Last month, Zoom decided to put a 90-day feature freeze to fix various vulnerabilities identified by researchers around the world. The company followed it with changes to the way Zoom works and added new security features to make the calls more secure on the app.
Now, Zoom is planning to add stronger encryption to the app but it will be just for paying customers and institutions as confirmed by the company's security consultant Alex Stamos.
Security experts have been warning about the misuse of end-to-end encryption by bad actors to avoid detection and conduct illegal activities. Jon Callas, technology fellow of the American Civil Liberties Union said that charging money for features like encryption "is a way to get rid of the riff-raff.” He added:
Those of us who are doing secure communication believe we need to do things about the real horrible stuff... At the same time that Zoom is trying to improve security, they are also significantly upgrading their trust and safety.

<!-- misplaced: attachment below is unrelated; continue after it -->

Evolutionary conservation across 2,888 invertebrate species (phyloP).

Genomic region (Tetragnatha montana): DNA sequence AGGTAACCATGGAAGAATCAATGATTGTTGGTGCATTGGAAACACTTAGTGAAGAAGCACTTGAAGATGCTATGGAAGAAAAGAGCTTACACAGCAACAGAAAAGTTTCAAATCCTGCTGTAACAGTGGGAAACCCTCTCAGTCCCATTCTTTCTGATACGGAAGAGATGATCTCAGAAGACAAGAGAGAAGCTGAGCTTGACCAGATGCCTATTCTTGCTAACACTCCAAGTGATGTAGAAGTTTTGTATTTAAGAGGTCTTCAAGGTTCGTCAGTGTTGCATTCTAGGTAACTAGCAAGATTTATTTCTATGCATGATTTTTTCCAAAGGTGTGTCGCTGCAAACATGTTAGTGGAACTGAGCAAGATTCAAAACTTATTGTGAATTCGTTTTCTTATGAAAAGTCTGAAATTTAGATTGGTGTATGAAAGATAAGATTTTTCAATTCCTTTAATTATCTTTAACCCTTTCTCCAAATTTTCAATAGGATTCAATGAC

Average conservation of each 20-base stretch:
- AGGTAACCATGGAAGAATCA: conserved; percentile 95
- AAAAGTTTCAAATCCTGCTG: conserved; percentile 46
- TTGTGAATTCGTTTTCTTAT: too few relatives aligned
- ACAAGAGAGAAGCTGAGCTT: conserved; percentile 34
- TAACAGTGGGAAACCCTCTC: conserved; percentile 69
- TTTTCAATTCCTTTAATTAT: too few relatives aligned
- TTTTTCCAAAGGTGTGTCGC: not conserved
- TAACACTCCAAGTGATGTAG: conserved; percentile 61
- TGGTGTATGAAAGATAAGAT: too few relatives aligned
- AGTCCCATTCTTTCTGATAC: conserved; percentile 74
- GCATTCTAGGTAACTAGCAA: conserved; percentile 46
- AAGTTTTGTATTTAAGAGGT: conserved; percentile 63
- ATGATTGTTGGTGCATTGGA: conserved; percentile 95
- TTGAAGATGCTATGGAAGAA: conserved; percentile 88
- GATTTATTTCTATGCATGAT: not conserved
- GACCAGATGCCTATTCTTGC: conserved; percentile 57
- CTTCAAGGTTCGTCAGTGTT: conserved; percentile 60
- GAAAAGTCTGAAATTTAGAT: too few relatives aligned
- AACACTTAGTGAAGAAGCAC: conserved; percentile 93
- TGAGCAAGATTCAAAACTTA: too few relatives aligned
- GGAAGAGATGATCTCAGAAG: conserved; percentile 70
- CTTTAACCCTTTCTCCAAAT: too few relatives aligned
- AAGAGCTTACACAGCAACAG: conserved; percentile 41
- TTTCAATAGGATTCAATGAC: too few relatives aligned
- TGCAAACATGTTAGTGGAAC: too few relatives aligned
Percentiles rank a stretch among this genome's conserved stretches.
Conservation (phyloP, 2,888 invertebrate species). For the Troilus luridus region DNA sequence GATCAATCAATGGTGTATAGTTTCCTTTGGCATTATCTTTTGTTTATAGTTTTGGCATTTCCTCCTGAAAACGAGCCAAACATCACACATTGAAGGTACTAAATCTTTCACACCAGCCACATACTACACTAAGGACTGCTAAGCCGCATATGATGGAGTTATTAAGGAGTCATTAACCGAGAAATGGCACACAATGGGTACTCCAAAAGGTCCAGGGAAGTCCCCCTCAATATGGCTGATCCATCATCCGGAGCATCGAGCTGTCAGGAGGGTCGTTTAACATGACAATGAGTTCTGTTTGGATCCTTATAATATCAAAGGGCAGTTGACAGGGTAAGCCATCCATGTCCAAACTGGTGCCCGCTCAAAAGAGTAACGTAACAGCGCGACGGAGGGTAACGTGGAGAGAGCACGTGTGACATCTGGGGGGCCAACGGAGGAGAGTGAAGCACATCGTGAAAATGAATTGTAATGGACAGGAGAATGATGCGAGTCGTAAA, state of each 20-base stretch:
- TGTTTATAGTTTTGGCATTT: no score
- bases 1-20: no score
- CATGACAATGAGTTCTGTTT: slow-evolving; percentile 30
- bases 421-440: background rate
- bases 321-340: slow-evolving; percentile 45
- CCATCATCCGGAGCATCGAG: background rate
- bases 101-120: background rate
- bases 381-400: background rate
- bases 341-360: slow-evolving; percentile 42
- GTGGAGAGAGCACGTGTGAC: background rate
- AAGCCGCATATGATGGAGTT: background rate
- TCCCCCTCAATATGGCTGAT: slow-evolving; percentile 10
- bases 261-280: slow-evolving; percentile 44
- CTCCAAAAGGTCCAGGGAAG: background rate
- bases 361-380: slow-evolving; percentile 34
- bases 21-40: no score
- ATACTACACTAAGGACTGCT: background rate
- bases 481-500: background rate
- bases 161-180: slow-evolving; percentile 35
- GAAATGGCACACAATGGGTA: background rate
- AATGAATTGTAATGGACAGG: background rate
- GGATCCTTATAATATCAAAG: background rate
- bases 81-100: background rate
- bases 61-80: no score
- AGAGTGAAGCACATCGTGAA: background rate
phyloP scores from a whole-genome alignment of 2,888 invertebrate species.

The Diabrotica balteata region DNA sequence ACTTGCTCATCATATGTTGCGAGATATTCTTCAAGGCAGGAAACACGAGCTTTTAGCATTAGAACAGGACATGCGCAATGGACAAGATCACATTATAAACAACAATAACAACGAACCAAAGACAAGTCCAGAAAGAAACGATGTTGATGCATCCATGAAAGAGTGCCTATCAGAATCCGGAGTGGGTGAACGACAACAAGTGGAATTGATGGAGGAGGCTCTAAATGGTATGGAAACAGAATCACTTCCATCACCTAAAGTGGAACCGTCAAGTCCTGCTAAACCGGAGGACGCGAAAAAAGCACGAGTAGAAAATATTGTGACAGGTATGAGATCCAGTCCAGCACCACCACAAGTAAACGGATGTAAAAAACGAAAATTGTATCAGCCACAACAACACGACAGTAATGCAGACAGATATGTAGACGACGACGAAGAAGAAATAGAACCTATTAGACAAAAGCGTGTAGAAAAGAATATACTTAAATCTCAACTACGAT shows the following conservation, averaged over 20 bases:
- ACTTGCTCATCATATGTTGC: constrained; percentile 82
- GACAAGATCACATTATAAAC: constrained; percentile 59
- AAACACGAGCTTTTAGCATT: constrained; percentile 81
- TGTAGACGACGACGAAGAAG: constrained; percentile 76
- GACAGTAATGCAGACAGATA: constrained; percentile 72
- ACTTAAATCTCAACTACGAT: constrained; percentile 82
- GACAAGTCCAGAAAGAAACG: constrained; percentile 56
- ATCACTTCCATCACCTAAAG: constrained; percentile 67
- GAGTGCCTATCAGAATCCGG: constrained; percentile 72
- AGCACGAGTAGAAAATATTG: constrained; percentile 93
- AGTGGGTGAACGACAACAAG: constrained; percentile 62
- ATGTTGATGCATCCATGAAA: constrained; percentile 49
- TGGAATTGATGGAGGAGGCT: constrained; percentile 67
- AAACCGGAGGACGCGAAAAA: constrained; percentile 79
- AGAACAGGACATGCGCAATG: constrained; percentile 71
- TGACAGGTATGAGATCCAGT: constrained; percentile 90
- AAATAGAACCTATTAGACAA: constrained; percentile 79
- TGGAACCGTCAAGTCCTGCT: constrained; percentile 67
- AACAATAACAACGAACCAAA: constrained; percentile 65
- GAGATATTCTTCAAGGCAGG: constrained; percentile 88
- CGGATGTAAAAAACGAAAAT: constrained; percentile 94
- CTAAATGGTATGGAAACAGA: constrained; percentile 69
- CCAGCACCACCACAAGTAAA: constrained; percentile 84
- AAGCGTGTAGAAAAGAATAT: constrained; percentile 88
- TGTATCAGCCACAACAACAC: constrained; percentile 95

Stamos also noted that "full encryption for every meeting would leave Zoom’s trust and safety team unable to add itself as a participant in gatherings to tackle abuse in real-time." The end-to-end encryption model will not include people who are joining in via telephone. Lastly, Stamos said the plan may change and it was not clear which nonprofits or other instituitions might qualify for accounts allowing more secure video meetings.
End-to-end encryption is usually expensive so it is in the company's best interest charge money for the feature. WhatsApp currently supports end-to-end encryption but Facebook generates enormous sums of money from different services. Other apps like Signal work as non-profit organizations allowing the service to be free for the users.
Zoom has been running into trouble since late March when researchers found that the app was sending user data to Facebook. The increase in security risks forced companies like Google and SpaceX to ban the use of the app. Not only that, countries like India and Singapore also advised against the use of Zoom due to the increasing security risks. Since then, Zoom has taken several steps like hiring Alex Stamos, Former Facebook and Yahoo Chief Security Officer (SO) and acquiring Keybase to bolster its end-to-end encryption.